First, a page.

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| | |-+  **DaVita Centers Mess Up Reuse Filters, Again!**
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Author Topic: **DaVita Centers Mess Up Reuse Filters, Again!**  (Read 1048 times)
Zach
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"Still crazy after all these years."

« on: November 06, 2010, 01:50:42 PM »

Another reason not to accept reuse at your center.

http://cbs4denver.com/news/Colorado.health.officials.2.1998965.html

Nov 6, 2010 10:45 am US/Mountain

State OKs Dialysis Centers' Correctional Plans

COLORADO SPRINGS, Colo. (AP) ― The Colorado health department has signed off on correctional plans for two dialysis centers that each treated a patient with an artificial kidney belonging to someone else.

Health officials investigated the Pikes Peak and Printers Place centers in Colorado Springs in May after learning two patients were treated with the wrong dialyzer.

The Gazette reports that one patient was treated with a dialyzer belonging to a patient infected with Hepatitis C, and another was treated with one used by a patient infected with methicillin-resistant staph, or MRSA (MUR-suh).

Denver-based DaVita owns both dialysis centers. Dr. Robert Provenzano of DaVita says three employees, not just two, will now check patients' dialyzers.

___

Information from: The Gazette, http://www.gazette.com
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Uninterrupted in-center (self-care) hemodialysis since 1982 -- 34 YEARS on March 3, 2016 !!
~~~~~~~~~~~~~~~~~~~~~~~~~~~~~~~~~~~~~~~~~~~
No transplant.  Not yet, anyway.  Only decided to be listed on 11/9/06. Inactive at the moment.  ;)
I make films.

Just the facts: 70.0 kgs. (about 154 lbs.)
Treatment: Tue-Thur-Sat   5.5 hours, 2x/wk, 6 hours, 1x/wk
Dialysate flow (Qd)=600;  Blood pump speed(Qb)=315
Fresenius Optiflux-180 filter--without reuse
Fresenius 2008T dialysis machine
My KDOQI Nutrition (+/ -):  2,450 Calories, 84 grams Protein/day.

"Living a life, not an apology."
greg10
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« Reply #1 on: November 06, 2010, 06:56:49 PM »

Thank you Zach.  Initially Davita did not report the incidents to the Colorado health department, which is even more troubling.  Dr. Fox below said he has only seen one mix-up in 22 years, but those are only the ones that were reported.  These incidences could happen more often than is reported.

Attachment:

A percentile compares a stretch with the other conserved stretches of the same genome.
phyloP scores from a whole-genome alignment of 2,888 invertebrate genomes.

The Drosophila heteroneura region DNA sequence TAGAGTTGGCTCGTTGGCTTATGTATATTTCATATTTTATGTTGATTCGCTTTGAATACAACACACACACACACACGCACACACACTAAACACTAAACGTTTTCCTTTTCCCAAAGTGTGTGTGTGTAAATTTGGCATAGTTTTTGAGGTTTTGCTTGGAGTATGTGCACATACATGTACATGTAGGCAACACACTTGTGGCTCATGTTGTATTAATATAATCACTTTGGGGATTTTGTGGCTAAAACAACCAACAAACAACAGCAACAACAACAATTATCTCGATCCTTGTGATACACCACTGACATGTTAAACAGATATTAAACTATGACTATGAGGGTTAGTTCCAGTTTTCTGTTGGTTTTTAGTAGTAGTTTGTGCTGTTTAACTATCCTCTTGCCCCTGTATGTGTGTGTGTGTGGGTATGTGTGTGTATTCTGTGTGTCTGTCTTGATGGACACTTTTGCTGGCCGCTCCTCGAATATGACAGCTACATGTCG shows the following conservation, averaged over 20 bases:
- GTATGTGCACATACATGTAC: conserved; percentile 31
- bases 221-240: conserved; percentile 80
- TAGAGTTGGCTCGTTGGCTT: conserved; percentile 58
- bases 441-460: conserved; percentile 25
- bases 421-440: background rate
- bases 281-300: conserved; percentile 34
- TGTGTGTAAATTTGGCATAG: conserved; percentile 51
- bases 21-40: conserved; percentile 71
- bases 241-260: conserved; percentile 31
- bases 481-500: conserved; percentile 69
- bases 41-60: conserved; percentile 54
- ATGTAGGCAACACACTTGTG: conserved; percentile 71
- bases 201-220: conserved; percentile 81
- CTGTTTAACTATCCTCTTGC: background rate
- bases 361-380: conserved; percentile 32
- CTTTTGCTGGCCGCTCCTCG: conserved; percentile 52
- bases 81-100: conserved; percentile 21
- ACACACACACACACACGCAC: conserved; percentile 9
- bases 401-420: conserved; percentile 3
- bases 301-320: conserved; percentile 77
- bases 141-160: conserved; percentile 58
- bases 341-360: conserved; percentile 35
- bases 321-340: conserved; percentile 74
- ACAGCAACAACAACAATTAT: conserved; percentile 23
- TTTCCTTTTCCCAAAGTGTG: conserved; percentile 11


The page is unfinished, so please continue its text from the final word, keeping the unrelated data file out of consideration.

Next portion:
According to the Gazette:   http://www.gazette.com/articles/dialysis-102290-three-mix.html

Mix-ups with reusable dialyzers don’t occur often, though. An official with the Colorado health department said the Colorado Springs cases are the first she’s encountered in seven years at the agency, and Dr. Stephen Fox of Pikes Peak Nephrology Associates said he had seen only one in his 22 years of practice.

“So to have two incidents in a short span of time is very unusual and very troubling,” said Fox.

Lazarus said that getting the wrong dialyzer rarely puts the patient at risk. Sterilization of dialyzers after each use kills most pathogens, including MRSA, he said, so Preston Price is likely in the clear.

“In 99 percent of the cases, it doesn’t matter. It’s like wearing someone else’s underwear; it’s not pleasant, but it doesn’t hurt anyone,” said Lazarus. “There’s a big psychological issue: ‘My blood is going through this artificial kidney that someone else has used.’”

More troubling is the patient who was exposed to Hepatitis C, because neither that virus nor AIDS can be killed with current sterilization techniques, he said.

And there’s no guarantee that the cleaning and sterilization process will go according to plan. In 2007, a 71-year-old Muskegon, Mich., woman being treated at a DaVita center died after being hooked to a dialyzer that wasn’t properly rinsed after cleaning. The corrosive cleaning agent got into her bloodstream and killed her.
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Newbie caretaker, so I may not know what I am talking about :)
Caretaker for my elderly father who has his first and current graft in March, 2010.
Previously in-center hemodialysis in national chain, now doing NxStage home dialysis training.
End of September 2010: after twelve days of training, we were asked to start dialyzing on our own at home, reluctantly, we agreed.
If you are on HD, did you know that Rapid fluid removal (UF = ultrafiltration) during dialysis is associated with cardiovascular morbidity?  http://ihatedialysis.com/forum/index.php?topic=20596
We follow a modified version: UF limit = (weight in kg)  *  10 ml/kg/hr * (130 - age)/100

How do you know you are getting sufficient hemodialysis?  Know your HDP!  Scribner, B. H. and D. G. Oreopoulos (2002). "The Hemodialysis Product (HDP): A Better Index of Dialysis Adequacy than Kt/V." Dialysis & Transplantation 31(1).   http://www.therenalnetwork.org/qi/resources/HDP.pdf
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